Although the research shows that more sensitive methods than the Amsler grid do exist, a simpler, cheaper, easier to use home based alternative, which is also highly sensitive and specific for detecting late AMD and other maculopathy, is yet to be available in Australia. So for now, Swiss Ophthalmologist Marc Amsler’s concept from 1947 should remain bed, chair or fridge-side for AMD patients.
Lindsay Moore, BOptom (Hons) / BSc is a CFEH senior staff optometrist who has had a variety of clinical experience working in both optometric private practice and alongside ophthalmologists in Sydney, performing both pre and post surgical assessments. She has a specific interest in promoting collaborative models of care.
Agnes Choi, BOptom, MOptom, GradCertOcTher, is currently undertaking her PhD studies through CFEH where she has been a clinical optometrist since the Centre opened in 2009. Her research area is in early diagnosis of AMD using functional tests. Clinically, Ms. Choi is also involved in the provision of clinical care using electrodiagnostic tests.
- Faes L, Bodmer NS, Bachmann LM, Thiel MA, Schmid MK. Diagnostic accuracy of the Amsler grid and the preferential hyperacuity perimetry in the screening of patients with age-related macular degeneration: systematic review and meta-analysis. Eye (Lond). 2014;28(7):788-96.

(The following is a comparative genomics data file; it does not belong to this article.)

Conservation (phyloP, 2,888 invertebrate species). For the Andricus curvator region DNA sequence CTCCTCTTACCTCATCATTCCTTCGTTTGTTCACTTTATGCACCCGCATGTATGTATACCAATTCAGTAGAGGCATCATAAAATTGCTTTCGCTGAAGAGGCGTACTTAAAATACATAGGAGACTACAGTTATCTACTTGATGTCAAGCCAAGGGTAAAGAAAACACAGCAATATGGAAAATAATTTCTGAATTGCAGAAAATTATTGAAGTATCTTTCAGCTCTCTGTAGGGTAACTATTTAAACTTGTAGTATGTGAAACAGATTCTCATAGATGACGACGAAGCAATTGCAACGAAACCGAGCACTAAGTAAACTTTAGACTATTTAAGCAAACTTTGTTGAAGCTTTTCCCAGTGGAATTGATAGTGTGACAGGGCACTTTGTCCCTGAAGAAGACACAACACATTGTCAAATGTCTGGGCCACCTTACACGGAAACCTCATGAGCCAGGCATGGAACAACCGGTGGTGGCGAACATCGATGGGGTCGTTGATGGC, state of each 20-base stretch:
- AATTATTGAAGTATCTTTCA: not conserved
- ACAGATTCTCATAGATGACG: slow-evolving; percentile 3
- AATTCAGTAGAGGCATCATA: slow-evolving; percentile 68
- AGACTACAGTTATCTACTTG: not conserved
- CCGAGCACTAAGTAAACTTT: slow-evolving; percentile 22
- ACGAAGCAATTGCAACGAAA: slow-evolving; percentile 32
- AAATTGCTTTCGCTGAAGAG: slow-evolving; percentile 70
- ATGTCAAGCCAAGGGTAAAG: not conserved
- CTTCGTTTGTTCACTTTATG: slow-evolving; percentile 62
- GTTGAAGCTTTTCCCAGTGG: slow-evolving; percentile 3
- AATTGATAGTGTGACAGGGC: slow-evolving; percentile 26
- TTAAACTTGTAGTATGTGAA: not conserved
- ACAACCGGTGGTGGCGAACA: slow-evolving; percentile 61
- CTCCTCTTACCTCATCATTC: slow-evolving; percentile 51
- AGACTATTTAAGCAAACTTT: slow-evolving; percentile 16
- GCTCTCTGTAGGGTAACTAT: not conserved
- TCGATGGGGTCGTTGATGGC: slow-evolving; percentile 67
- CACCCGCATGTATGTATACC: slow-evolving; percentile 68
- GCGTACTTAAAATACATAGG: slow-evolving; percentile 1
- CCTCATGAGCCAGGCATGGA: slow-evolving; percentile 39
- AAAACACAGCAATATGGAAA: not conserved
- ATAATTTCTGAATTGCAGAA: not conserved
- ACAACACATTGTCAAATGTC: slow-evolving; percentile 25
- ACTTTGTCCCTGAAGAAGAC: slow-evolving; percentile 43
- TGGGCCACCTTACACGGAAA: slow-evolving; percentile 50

- Loewenstein A, Malach R, Goldstein M, Leibovitch I, Barak A, Baruch E, et al. Replacing the Amsler grid: a new method for monitoring patients with age-related macular degeneration. Ophthalmology. 2003;110(5):966-70.
- Midena E, Vujosevic S. Metamorphopsia: An Overlooked Visual Symptom. Ophthalmic Res. 2015;55(1):26-36.
- Group AHSR, Chew EY, Clemons TE, Bressler SB, Elman MJ, Danis RP, et al. Randomized trial of a home monitoring system for early detection of choroidal neovascularization home monitoring of the Eye (HOME) study. Ophthalmology. 2014;121(2):535-44.
- Bittner AK, Torr-Brown S, Arnold E, Nwankwo A, Beaton P, Rampat R, et al. Improved Adherence to Vision Self-monitoring with the Vision and Memory Stimulating (VMS) Journal for Non-neovascular Age-related Macular Degeneration during a Randomized Controlled Trial. J Clin Exp Ophthalmol. 2014;5(1):320.
- Trevino R. Recent progress in macular function selfassessment. Ophthalmic Physiol Opt. 2008;28(3):183-92.
- Aulhorn E, Kost G. [White noise field campimetry. A new form of perimetric examination]. Klin Monbl Augenheilkd. 1988;192(4):284-8.
- Schwartz R, Loewenstein A. Early detection of age related macular degeneration: current status. Int J Retina Vitreous. 2015;1:20.
- Nowomiejska K, Oleszczuk A, Brzozowska A, Grzybowski A, Ksiazek K, Maciejewski R, et al. M-charts as a tool for quantifying metamorphopsia in age-related macular degeneration treated with the bevacizumab injections. BMC Ophthalmol. 2013;13:13.
- McKibbin M, Baker L, Baxter P, Czoski-Muray C, Setty R. The accuracy of home monitoring to detect disease activity during maintenance therapy for neovascular ARMD. Graefes Arch Clin Exp Ophthalmol. 2015;253(9):1479-83.